Legal Definition of Notice: Everything You Need to Know
Notice is the information is given of some act done or the interpellation by which some action is required to be done.2 min read
The information is given of some act done or the interpellation by which some action is required to be done. It also signifies knowledge; as A had notice that B was a slave.
Notices should always be in writing; they should state, in precise terms, their object, and be signed by the proper person, or his authorized agent, be dated and addressed to the person to be affected by them.
Notices are actual, as when they are directly given to the party to be affected by them; or constructive, as when the party by any circumstance whatever, is put upon inquiry, which amounts in a judgment of law to notice, provided the inquiry becomes a duty.
Notice and Rule of Law
With respect to the necessity for giving notice the rules of law are most evidently founded on good sense and so as to accord with the intention of the parties. The giving notice in certain cases obviously is in the nature of a condition precedent to the right to call on the other party for the performance of his engagement, whether his contract was express or implied. Thus, in the familiar instance of bills of exchange and promissory notes, the implied contract of an endorser is, that be will pay the bill or note, provided it be not paid, on presentment at maturity, by the acceptor or maker, (being the party primarily liable, and provided that he (the endorser) has due notice of the dishonor, and without which he is discharged from all liability; consequently, it is essential for the holder to be prepared to prove affirmatively that such notice was given or some facts dispensing with such notice.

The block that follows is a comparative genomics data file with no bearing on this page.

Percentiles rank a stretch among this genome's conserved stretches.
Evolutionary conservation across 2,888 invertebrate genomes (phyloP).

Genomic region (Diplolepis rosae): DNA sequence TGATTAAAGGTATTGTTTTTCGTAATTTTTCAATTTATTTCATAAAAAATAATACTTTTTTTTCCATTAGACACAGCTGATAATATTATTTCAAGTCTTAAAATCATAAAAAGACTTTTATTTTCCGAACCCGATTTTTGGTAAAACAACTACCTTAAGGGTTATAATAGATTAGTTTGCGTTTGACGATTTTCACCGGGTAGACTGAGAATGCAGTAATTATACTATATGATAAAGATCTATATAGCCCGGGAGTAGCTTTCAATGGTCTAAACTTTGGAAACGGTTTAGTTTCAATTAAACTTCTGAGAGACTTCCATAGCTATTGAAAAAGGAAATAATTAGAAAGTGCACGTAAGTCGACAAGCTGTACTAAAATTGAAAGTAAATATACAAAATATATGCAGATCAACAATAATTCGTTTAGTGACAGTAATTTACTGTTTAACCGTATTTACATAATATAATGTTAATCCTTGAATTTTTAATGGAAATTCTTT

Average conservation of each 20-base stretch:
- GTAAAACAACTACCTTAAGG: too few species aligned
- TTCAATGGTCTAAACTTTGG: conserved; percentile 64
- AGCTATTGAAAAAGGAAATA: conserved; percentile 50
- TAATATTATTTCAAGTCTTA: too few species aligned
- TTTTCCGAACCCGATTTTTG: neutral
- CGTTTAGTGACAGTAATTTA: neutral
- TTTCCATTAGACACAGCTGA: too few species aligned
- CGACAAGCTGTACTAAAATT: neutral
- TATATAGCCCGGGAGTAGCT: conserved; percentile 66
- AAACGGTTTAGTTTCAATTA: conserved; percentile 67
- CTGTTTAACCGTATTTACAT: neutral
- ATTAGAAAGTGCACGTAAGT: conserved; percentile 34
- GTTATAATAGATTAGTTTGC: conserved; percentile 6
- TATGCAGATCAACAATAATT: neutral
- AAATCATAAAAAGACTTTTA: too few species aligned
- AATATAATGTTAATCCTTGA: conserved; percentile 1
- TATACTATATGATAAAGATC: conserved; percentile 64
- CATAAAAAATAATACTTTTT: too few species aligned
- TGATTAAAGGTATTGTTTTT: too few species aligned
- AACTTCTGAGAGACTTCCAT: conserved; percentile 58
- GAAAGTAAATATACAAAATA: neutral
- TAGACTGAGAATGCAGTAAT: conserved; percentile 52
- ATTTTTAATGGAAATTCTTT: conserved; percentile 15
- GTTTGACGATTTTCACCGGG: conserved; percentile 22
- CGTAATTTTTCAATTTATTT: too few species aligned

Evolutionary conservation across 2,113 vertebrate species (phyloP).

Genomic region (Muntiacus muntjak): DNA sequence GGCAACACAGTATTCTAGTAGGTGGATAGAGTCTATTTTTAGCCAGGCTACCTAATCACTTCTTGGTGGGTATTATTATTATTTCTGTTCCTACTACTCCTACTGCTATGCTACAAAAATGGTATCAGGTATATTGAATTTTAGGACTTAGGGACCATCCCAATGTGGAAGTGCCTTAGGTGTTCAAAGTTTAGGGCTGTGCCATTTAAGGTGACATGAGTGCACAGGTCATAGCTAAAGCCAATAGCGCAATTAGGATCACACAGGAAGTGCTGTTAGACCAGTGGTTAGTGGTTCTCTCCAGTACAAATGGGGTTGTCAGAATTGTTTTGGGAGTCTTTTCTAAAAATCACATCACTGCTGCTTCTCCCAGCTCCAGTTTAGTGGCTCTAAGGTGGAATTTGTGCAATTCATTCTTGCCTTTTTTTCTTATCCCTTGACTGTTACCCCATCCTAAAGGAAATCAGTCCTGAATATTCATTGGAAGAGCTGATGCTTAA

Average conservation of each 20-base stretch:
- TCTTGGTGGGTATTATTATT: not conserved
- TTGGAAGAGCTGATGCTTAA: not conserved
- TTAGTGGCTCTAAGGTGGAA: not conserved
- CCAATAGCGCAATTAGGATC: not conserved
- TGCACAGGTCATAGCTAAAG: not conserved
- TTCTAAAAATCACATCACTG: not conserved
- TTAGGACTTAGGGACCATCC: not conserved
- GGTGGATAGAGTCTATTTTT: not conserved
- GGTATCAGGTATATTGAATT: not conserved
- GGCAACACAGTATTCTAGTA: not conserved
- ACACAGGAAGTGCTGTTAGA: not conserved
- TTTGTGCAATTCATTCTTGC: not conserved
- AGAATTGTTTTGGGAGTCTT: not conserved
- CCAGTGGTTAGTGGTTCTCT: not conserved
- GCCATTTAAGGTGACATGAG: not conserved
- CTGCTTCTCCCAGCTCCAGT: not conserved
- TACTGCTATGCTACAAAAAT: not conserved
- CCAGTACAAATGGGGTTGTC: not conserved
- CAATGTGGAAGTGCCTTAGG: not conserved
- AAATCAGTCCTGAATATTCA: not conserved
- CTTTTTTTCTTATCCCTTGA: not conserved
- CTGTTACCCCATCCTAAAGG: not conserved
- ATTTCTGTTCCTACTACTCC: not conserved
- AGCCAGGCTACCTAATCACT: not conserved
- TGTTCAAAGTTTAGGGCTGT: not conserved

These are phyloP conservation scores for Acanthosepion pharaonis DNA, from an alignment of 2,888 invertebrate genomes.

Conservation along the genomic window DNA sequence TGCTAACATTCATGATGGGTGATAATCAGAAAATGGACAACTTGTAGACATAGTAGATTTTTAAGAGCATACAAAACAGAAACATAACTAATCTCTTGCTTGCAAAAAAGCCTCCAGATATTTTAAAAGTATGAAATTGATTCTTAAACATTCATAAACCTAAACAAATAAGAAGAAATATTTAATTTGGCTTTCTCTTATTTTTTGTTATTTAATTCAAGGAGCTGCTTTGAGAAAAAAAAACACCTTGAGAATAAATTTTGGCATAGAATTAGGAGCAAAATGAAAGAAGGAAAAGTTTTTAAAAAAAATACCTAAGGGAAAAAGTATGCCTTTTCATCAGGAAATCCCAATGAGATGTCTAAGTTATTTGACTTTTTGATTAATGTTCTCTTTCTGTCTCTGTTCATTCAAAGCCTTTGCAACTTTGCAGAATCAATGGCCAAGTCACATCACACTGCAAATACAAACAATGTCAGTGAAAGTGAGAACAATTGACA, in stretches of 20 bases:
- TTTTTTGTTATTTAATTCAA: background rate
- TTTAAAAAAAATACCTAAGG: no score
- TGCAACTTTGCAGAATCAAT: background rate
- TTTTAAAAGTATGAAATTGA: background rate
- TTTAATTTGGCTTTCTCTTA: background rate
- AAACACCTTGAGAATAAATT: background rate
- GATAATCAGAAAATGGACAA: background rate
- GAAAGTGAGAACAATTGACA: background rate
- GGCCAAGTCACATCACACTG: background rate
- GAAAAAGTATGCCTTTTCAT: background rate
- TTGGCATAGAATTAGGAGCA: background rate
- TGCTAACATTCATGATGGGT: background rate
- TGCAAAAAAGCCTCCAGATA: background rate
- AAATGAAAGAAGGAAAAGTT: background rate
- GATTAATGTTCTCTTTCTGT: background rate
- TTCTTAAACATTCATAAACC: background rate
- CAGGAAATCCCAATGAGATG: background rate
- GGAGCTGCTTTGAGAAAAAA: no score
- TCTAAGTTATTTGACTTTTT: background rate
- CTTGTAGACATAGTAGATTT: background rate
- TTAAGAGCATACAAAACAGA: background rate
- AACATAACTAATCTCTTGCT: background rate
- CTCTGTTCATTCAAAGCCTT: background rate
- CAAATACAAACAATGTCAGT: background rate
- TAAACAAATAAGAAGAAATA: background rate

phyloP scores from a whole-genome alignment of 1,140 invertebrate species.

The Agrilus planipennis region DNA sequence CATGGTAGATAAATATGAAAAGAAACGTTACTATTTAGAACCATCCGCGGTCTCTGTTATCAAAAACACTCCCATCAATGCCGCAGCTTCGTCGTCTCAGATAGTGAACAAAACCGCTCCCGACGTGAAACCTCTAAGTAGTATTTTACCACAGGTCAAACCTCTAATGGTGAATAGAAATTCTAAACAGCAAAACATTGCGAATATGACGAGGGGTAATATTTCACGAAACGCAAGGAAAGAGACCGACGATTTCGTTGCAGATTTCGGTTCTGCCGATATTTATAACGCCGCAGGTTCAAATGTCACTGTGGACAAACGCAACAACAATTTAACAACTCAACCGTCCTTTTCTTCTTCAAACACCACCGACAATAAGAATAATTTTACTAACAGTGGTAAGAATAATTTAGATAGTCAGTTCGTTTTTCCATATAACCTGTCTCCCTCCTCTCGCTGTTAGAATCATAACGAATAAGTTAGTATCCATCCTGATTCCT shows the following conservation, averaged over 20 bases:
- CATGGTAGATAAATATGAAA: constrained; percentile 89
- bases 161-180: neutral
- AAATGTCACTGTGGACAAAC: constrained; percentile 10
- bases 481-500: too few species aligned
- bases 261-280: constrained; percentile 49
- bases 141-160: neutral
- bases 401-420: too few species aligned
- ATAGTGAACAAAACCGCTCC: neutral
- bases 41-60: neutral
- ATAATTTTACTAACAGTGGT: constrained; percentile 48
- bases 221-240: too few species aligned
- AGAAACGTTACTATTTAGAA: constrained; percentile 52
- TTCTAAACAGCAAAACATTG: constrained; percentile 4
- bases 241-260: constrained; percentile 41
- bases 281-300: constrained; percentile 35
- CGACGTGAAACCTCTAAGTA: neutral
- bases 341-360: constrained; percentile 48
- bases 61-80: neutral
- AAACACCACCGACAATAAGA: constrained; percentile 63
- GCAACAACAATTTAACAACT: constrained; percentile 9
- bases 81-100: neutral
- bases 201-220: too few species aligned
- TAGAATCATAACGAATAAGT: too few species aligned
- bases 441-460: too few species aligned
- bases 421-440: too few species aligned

Whenever the defendant's liability to perform an act depends on another occurrence, which is best known to the plaintiff, and of which the defendant is not legally bound to take notice, the plaintiff must prove that due notice, was in fact given. So in cases of insurances on ships, a notice of abandonment. is frequently necessary to enable the assured plaintiff to proceed as for a total loss when something remains to be saved in relation to which, upon notice, the insurers might themselves take their own measures.
To avoid doubt or ambiguity in the terms of the notice, it may be advisable to give it in writing, and to preserve evidence of its delivery, as in the case of notices of the dishonor of a bill.
The form of the notice may be as subscribed, but it must necessarily vary in its terms according to the circumstances of each case. So, in order to entitle a party to insist upon a strict and exact performance of a contract on the fixed day for completing it, and a fortiori to retain a deposit as forfeited, a reasonable notice must be given of the intention to insist on a precise performance, or be will be considered as having waived such strict right. So if a lessee or a purchaser be sued for the recovery of the estate, and he has a remedy over against a third person upon a covenant for quiet enjoyment, it is expedient (although not absolutely necessary) referring to such covenant.